Inonotus obliquus Supplement Benefits, Dosage, & Side Effects


Commonly known as chaga mushroom, Inonotus obliquus has been found to offer several potential health benefits, according to scientific studies:

Anti-inflammatory and Antioxidant Properties

Chaga mushroom extracts have demonstrated potent anti-inflammatory and antioxidant activities, which may help reduce inflammation and oxidative stress in the body.[1][2] These properties are attributed to the presence of bioactive compounds like polysaccharides, triterpenoids, and polyphenols.

Anticancer Effects

Several studies have reported that chaga mushroom extracts and compounds exhibit anticancer effects against various types of cancer cells, including lung, ovarian, and hepatic carcinoma cells.[2][4] The anticancer mechanisms involve inducing apoptosis (programmed cell death) and inhibiting proliferation of cancer cells.

Hypoglycemic and Anti-diabetic Effects

Chaga mushroom polysaccharides have been shown to possess hypoglycemic (blood sugar-lowering) and anti-diabetic effects in animal studies.[2][3] One study reported a 31% decrease in blood sugar levels in diabetic mice treated with chaga polysaccharides.[5]

Hypolipidemic Effects

Some research suggests that chaga mushroom extracts may help lower cholesterol levels, including "bad" LDL cholesterol and triglycerides, while increasing "good" HDL cholesterol levels.[2][5] This could potentially reduce the risk of cardiovascular diseases.

Hepatoprotective and Renoprotective Effects

Chaga mushroom extracts have demonstrated protective effects against liver and kidney damage induced by various toxicants and diseases in animal studies.[2][3]

While these potential health benefits are promising, it's important to note that most of the studies have been conducted in vitro (in test tubes) or on animal models. More human clinical trials are needed to confirm the safety and efficacy of chaga mushroom supplements for various health conditions.

Recommended Dosages for Inonotus obliquus (chaga mushroom) supplements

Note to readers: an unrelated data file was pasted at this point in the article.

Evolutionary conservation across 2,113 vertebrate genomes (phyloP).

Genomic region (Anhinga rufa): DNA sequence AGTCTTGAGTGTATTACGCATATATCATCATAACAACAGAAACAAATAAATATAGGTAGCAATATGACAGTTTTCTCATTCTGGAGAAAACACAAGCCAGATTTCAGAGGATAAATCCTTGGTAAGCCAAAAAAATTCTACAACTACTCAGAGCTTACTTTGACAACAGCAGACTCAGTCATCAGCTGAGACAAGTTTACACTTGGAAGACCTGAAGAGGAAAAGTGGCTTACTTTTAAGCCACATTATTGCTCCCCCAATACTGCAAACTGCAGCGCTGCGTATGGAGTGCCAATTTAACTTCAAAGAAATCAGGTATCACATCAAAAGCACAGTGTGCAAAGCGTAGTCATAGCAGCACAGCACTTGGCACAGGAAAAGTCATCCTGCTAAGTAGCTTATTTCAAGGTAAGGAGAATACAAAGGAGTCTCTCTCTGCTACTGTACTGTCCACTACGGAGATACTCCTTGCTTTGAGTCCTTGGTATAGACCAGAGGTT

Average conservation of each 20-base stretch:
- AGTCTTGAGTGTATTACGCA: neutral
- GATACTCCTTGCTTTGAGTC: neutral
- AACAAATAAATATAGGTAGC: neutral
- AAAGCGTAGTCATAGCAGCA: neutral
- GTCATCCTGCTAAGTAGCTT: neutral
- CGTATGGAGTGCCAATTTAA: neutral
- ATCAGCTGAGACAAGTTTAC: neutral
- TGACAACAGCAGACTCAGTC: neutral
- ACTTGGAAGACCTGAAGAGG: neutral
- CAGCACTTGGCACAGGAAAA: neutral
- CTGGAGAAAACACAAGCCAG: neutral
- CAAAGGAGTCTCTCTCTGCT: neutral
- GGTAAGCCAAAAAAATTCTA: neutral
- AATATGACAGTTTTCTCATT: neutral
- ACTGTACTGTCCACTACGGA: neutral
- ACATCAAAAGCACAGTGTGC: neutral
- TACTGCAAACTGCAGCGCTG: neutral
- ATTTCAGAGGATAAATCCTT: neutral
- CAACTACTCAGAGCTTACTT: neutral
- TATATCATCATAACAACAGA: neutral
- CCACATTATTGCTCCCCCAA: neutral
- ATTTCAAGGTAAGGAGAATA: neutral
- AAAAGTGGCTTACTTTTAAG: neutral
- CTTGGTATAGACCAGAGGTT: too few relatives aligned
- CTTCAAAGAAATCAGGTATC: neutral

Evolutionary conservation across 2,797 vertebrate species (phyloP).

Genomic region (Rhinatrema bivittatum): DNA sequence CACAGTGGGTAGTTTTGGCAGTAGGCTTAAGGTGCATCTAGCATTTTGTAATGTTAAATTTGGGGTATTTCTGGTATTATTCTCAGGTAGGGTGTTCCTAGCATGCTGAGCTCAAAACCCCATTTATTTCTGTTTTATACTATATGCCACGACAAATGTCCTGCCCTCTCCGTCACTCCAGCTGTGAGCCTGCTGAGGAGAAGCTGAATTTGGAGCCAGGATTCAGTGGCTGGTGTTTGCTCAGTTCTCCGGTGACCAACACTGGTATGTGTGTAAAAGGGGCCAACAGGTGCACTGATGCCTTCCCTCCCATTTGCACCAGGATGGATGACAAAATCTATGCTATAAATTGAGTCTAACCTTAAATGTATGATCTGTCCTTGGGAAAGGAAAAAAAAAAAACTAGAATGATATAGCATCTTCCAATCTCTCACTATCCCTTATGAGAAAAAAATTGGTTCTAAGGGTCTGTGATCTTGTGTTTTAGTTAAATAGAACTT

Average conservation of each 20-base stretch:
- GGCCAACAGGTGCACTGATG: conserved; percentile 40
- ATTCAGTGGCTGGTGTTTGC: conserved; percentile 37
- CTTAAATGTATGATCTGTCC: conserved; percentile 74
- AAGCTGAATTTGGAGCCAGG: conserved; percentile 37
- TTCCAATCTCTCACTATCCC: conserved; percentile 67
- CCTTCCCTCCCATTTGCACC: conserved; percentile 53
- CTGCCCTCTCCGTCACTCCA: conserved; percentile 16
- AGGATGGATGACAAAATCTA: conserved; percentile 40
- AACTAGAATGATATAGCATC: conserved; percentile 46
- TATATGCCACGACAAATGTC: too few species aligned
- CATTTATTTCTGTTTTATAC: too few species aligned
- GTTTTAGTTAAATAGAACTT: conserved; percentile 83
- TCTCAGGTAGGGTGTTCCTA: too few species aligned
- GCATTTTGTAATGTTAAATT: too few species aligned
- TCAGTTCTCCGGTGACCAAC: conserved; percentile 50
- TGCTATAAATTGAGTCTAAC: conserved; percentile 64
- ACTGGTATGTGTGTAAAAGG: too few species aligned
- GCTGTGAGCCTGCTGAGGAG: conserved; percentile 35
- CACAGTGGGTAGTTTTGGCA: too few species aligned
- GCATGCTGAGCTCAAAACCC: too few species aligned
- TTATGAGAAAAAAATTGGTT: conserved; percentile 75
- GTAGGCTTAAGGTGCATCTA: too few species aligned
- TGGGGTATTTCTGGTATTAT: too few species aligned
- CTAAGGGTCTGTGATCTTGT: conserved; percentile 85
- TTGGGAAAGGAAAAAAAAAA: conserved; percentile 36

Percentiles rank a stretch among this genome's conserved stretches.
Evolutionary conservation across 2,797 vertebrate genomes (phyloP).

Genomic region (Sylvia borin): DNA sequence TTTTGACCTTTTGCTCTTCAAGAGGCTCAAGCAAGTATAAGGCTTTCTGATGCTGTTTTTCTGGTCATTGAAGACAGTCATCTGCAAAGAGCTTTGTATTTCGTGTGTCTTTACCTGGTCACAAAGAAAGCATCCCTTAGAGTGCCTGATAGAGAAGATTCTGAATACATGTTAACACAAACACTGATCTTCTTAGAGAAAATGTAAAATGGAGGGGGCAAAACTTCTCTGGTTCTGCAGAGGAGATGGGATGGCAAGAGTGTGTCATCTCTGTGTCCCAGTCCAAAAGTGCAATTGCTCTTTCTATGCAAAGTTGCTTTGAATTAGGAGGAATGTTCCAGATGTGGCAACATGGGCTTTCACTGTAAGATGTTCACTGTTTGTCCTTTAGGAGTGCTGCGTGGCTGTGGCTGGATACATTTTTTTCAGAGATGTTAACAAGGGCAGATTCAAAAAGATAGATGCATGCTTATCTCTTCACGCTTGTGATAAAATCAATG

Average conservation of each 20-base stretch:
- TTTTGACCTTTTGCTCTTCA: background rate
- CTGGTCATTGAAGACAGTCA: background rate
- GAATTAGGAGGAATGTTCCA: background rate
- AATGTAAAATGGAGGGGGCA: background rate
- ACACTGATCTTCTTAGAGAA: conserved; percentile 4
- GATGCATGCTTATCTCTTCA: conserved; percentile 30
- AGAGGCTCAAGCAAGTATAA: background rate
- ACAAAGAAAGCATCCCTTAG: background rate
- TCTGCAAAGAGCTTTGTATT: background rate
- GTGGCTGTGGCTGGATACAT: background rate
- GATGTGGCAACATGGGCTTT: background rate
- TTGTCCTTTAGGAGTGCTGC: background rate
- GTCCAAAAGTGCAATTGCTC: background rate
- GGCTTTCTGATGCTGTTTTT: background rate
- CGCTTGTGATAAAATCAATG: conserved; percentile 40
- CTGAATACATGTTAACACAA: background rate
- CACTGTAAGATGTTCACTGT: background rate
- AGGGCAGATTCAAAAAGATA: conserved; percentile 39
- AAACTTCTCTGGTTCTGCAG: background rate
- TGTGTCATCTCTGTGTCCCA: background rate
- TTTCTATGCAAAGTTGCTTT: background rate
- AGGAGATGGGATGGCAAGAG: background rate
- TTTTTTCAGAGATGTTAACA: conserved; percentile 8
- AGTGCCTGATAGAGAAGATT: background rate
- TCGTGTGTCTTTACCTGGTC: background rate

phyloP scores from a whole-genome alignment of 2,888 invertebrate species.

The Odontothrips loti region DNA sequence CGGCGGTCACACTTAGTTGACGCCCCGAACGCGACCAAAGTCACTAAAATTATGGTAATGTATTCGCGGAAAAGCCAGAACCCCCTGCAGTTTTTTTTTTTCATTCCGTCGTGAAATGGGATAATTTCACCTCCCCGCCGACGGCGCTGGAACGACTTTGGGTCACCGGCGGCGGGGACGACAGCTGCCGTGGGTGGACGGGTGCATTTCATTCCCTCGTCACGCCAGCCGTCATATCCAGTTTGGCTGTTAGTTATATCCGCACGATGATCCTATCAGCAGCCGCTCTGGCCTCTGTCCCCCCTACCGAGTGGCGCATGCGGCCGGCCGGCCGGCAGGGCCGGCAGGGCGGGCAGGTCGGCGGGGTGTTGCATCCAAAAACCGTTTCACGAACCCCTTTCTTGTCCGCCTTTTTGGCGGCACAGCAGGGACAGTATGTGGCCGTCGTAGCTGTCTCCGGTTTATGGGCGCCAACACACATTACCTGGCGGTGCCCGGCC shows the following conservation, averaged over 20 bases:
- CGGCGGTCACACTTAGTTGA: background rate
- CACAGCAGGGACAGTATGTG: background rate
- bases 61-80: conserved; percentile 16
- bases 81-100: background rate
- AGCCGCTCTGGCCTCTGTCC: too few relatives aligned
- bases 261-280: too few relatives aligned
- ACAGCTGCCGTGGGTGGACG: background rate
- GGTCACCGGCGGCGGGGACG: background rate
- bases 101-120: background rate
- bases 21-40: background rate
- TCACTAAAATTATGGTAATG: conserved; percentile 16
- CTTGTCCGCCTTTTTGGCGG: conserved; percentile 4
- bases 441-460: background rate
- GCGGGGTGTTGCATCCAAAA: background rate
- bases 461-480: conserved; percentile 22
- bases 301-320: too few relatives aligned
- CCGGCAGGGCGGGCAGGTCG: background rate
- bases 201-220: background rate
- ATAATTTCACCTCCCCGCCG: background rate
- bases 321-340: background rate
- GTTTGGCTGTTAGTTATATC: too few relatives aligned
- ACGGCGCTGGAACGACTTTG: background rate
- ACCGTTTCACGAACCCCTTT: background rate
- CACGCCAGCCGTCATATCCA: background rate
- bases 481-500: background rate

• For beginners: Start with 500 mg of chaga powder per day.[2]
  • For intermediate users: After a week or two, increase to 1000 mg per day.[2]
  • For experienced users/maintenance: 1500 mg per day is considered a good maintenance dose.[2]
  • Maximum therapeutic dose: 2000 mg (2 grams) of chaga powder per day.[2][4][5]

Key Points on Chaga Dosage

A high-quality chaga supplement should have around 20% beta-glucan content. So a 2000 mg dose would provide 400 mg of immune-boosting beta-glucans.[2]

Health Canada suggests limiting raw chaga intake to 3.6 grams per day as a maximum.[2]

For specific purposes like cancer treatment or skin health, lower doses around 250-500 mg per day are recommended initially, gradually increasing to 2000 mg if needed.[4][5]

In an animal study on cancer, a dosage of 6 mg per kg body weight per day was used, which translates to around 360 mg per day for a 60 kg human.[4][5]

The consensus from multiple sources is that a daily dose of around 2000 mg (1 tablespoon) of chaga mushroom powder is considered optimal for therapeutic benefits, while starting with lower doses (500-1000 mg) and gradually increasing is advisable, especially for beginners.[2][4][5]

Potential Side Effects of Chaga Mushroom

High Oxalate Content

Chaga mushroom contains high levels of soluble oxalates, which can increase the risk of kidney stones and kidney disease, especially in those prone to these conditions or with existing kidney problems.[1]

  • 100g of dried chaga powder steeped for 30 mins can contain around 800mg of soluble oxalates, similar to eating 1/2 cup of spinach.[1]
  • Even a single tea bag (2g chaga) steeped this way can contain around 16mg of soluble oxalates.[1]
  • Those with osteoporosis, kidney stones, or on a low oxalate diet should avoid or consult a doctor before using chaga supplements.[1]

Potential Drug Interactions

The search results recommend consulting a doctor before taking chaga if you:[1]

  • Have diabetes or take diabetes medication
  • Have a blood clotting disorder or take blood pressure medication
  • Have an upcoming surgery
  • Are pregnant or breastfeeding

Low Toxicity at Recommended Doses

Multiple studies cited in the search results indicate that chaga polysaccharides and extracts exhibit low toxicity at typical supplemental doses:[2][4]

  • One study found no significant toxicity in cells exposed to 20-160 μg/mL of chaga polysaccharides.[2]
  • Another study using 1500 mg/kg dosage in mice found no obvious toxic effects on serum profiles or organ tissues.[2]

While chaga appears relatively safe at standard supplemental doses, the high oxalate content and potential drug interactions are important considerations, especially for those with certain medical conditions.[1][2][4]